GM: Do you have a picture in your mind when you began to paint or does it just come to you while you're painting?
BR: There's a vague concept when I begin. Most painters have a vision of what they want a painting to look like. I have an idea whether it's going to be a landscape, a still life, or a portrait, but the details come later (unless its a mural and you have to plot every element). You can take advantage of accidents that occur during the act of painting, when you find out how this color works with that and so on.
GM: If your paintings cost hundreds of thousands of dollars, would it seem wrong to you that the average person couldn't afford to buy them?
BR: Hell no, I'd fall off my stool laughing. It happens, I guess, but not while people are still alive. It has to be when people are no longer producing and the extent of their work is known, good dealers can do remarkable things. It may happen to me, but how valuable my work will become I don't know.
GM: Back to Communism; was there a conscious deception on the part of the Soviet Union to keep the reality of what life was like in Russia a secret, before its collapse?
BR: No. People, if they wanted to take the trouble, could subscribe to the People's World or the Daily Worker. Moscow was continually publishing magazines and books about life in the Soviet Union.
Look what the Red Army did to the Nazis. They marched into the country with millions of dollars behind them and were stopped cold. It was a terrible bloodletting for the Russians; 27 million people isn't funny. But they stood up because they had something to fight for. The point is that people in this country had read so much horseshit about how people were terrorized and enslaved in Communist countries. It wasn't true, they had a government that was their own, however clumsy and mismanaged it was. If they didn't have something to fight for they would have caved in to the Nazis like France did.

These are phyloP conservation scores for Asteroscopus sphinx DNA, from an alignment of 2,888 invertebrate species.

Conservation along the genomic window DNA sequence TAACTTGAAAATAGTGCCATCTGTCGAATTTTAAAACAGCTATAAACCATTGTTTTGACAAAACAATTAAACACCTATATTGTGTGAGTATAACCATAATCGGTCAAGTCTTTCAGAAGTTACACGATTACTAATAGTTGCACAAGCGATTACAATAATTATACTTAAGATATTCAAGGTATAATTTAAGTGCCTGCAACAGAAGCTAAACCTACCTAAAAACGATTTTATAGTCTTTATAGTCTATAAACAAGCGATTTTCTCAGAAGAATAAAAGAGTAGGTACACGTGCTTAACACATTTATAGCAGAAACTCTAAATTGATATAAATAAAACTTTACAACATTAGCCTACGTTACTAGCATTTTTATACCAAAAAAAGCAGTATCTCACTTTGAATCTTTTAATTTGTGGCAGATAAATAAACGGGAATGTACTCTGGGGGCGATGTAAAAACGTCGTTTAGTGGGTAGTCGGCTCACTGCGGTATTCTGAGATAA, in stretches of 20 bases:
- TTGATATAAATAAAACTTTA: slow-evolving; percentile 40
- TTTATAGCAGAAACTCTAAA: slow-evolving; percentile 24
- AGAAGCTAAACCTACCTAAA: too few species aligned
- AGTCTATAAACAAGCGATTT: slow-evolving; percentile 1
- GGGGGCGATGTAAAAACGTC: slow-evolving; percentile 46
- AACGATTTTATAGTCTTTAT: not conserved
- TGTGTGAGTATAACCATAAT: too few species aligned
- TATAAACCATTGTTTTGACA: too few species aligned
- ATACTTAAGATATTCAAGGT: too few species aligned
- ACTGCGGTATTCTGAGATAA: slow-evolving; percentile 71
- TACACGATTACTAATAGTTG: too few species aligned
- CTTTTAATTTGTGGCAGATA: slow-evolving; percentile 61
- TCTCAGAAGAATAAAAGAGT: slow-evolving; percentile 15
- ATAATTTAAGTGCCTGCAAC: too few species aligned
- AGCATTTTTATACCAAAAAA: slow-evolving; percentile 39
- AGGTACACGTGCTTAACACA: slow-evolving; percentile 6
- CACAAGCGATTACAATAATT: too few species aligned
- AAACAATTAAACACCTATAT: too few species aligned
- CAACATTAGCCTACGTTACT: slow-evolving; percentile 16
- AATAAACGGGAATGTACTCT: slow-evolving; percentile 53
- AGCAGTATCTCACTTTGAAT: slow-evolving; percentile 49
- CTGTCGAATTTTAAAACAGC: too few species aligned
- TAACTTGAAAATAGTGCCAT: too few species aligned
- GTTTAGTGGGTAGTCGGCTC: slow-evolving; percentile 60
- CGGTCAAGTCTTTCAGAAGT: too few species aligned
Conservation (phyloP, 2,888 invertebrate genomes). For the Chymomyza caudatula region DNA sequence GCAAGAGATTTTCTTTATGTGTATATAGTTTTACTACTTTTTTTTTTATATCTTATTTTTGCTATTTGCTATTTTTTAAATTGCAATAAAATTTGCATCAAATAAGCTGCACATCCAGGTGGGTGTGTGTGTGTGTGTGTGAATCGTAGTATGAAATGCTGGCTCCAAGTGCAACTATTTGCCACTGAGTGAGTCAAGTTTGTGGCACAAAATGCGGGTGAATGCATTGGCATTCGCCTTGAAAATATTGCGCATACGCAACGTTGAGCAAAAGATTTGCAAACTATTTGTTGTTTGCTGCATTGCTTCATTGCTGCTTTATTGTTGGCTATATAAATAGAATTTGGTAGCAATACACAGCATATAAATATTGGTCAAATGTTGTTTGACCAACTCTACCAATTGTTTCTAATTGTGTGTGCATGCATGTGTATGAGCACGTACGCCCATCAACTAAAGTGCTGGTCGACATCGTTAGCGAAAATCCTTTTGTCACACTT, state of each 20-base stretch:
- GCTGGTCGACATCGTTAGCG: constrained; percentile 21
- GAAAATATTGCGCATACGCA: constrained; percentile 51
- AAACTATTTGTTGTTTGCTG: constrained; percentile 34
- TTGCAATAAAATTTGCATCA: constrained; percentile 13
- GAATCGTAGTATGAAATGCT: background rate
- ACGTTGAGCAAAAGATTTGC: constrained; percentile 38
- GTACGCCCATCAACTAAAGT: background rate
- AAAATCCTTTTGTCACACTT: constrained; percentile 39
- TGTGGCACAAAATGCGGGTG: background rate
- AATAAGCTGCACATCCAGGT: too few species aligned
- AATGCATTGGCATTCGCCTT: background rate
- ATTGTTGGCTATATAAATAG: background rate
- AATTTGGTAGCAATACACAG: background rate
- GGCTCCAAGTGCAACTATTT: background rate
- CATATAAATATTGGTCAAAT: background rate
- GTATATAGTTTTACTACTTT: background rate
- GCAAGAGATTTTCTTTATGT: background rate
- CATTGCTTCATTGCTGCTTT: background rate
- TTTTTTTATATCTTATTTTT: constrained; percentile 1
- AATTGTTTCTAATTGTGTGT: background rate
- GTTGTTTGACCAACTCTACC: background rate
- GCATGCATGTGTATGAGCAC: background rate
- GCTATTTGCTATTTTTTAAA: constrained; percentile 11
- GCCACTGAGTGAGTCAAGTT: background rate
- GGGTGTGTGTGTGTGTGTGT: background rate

GM: How much Soviet involvement was there in the American Communist party? Did it get to the level of espionage, and did the FBI have a reason to be suspicious?
BR: There was no Moscow gold. We would have done a lot better in this country if we'd been getting some Moscow gold, so we could publish books and buy radio time and do all the things you do to promote an idea. They weren't getting help from the Soviet Union.
GM: I understand you checked out your FBI dossier and a lot of it was blotted out. What was in it and what do you think was blotted out?
BR: Everything was cut out. It was insolence. They had to conform with the Freedom of Information Act which became a national law, and they were required to provide any material they had on any citizen in this country upon demand. What they did was black out anything that would've given you any clue about a meeting you were in or who were the other people there. That's what they were doing, running around writing down license plate numbers for cars that were parked on the block for these meetings. It was big fraud, it wasted tax payers money. Never had the FBI come up with one single incident of the Communist party instigating violent over-throw. And that's the only logical reason there would be monitoring as closely as they did. They spent millions hiring finks to attend, record, and sabotage meetings if they could. They planted some pretty good finks. Often colored people who would stir up the big issue of the color question in the country: what was the Communist attitude or involvement?
GM: How much did the Communists achieve?
BR: Communists have been given the credit, rightfully, for organizing some of the main trade unions in this country, and that's a lot. In other terms we've had some great writers, poets, dancers, and creative people who were Communists that contributed what they could in their own professional field. Progressives have always been more constructive than conservative reactionaries who want to get back to a past and freeze it, which is, of course, ridiculous.